In the Rikata dōji-kyō, a scroll of the Rikata Ichi-ryū, it states,

“The child of a bushi should mature by the virtues of the mamori-gatana(literally the sword of protection) to be a warrior. The child of a samurai must also wear the sword in order to be called a warrior, and learn that being a warrior begins with the virtues of the sword.”

The bushi would conduct themselves based on the virtues of the symbolic tōken, in order to become (the ideal) warrior. From this, it was not strength as a combatant that was sought per se, but as it was the virtues of the sword that lead to development of the human character, it was simply a matter of whether he prodigious as a person. Thus, it was the ideals of the tōken that influenced the everyday morals and ethics of warrior society.

4. The Tōken Symbolic of Governance

The struggles to find solutions to the surprise, fear, doubt and confusion that plague the mind when facing against an enemy were considered a very natural part of the journey when studying the techniques of the sword. These matters of the mind were also converted into a system of everyday ethics and morality. At first glance, this is certainly an interesting phenomenon. However based on the numerous historical documents that espoused such ideals, is was certainly not unusual, as somewhat typical of early-modern kenjutsu.

How did this development come arise? On the face of it kenjutsu in a practical sense was intended to defeat an enemy; yet in actuality, most of the Edo period was marked by peace, and the majority of bushi lived their entire lives without seeing battle. Thus, when considering the way a warrior of the time should conduct himself, if he were simply a brute skilled in the techniques to kill, surely he would be eschewed without being able to govern effectively.

For close to seven hundred years following the establishment of the Kamakura bakufu (shogunate), bushi administered the country. They formed an elite group who sought to maintain their position of power. As a matter of course, bushi did not always operate as heavies, and sought to refine more humanistic traits. Through their ability with the sword, they were able to develop such values, and it was by channelling the ideals of tōken that they cultivated a moralistic spirituality that could be implemented in every aspect of their lives.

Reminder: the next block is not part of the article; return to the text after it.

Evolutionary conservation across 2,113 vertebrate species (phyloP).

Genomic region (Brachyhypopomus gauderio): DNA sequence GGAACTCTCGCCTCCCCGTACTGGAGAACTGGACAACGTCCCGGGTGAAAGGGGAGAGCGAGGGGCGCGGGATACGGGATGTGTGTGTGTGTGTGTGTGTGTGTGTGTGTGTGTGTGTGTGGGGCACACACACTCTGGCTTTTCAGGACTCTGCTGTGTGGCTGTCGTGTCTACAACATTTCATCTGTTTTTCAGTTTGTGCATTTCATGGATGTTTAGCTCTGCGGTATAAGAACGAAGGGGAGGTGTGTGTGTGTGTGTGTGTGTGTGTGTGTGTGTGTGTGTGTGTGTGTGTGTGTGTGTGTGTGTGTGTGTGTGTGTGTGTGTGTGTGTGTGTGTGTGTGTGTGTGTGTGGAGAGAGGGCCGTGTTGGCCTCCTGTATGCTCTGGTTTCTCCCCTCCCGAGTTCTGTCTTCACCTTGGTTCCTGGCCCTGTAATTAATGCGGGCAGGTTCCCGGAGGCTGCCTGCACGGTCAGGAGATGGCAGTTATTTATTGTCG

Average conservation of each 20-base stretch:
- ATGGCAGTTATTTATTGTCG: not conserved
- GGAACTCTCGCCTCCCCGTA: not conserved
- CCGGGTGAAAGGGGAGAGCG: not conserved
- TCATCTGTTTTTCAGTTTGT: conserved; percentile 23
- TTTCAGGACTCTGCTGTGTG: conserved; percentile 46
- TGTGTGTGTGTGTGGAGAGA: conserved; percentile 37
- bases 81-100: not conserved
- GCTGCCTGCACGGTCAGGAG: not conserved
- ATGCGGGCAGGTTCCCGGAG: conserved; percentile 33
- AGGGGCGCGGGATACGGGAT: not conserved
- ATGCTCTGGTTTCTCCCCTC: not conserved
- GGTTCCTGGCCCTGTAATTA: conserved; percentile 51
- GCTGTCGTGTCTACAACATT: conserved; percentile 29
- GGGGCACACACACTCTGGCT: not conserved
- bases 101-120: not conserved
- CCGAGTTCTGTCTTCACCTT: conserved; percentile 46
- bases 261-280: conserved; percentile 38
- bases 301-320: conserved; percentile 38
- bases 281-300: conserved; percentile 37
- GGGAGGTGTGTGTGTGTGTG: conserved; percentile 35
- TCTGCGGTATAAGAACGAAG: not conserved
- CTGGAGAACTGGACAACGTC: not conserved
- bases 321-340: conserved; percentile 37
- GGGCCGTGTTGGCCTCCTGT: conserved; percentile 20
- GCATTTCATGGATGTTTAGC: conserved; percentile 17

Therefore, with the addition of the practical aspects of the tōken, martial art experts sought a set of morals in order to live by, and at the base of this development was a deep affiliation to ideas of governance. The tōken was a symbol of government, an idea can be seen in the following excerpt from Yagyū Munenori’s Heihō kandensho:

“To govern a world in disorder, one should use the setsunin-tō (殺人刀—death-dealing blade). Yet when one already maintains control, it is the katsunin-ken (活人剣—life-giving sword) that one must carry.”

From this we can see the important differences in the philosophy of (刀 or katana) and ken (剣 or tsurugi). For the meantime, however, it is evident that aspects of both and ken were considered when governing the country.

5. Summary

Evoking ideas of the tōken as guiding principles to govern the country was not because it was seen as symbolic of the bushi. In fact, it is the other way around. Although this point will be looked at in more detail later on, the tōken (particularly the ken / tsurugi) was symbolic of governance since ancient times. As such, this symbolism came to be associated with the bushi as the eventual rulers of Japan, and ultimately guided the directions of their spirituality.

In Musashi’s Gorin-no-sho, there is a passage that clearly elucidates this progression. It states:

“Through the virtues of the tachi (太刀) one can manage the world and the self; and so the tachi forms the basis of strategy.”

In this section I have investigated the development and backdrop of bushi spiritualty. In summary, the spirituality of kenjutsu concerned ethics, and this transformed into system of morality for daily life. The concepts of the tōken played an important role in this. The concept of ningen-keisei (cultivation of the human character) in modern kendō is connected to this flow. These ideas relate directly “the concepts of the tōken” seen on the surface of modern kendō.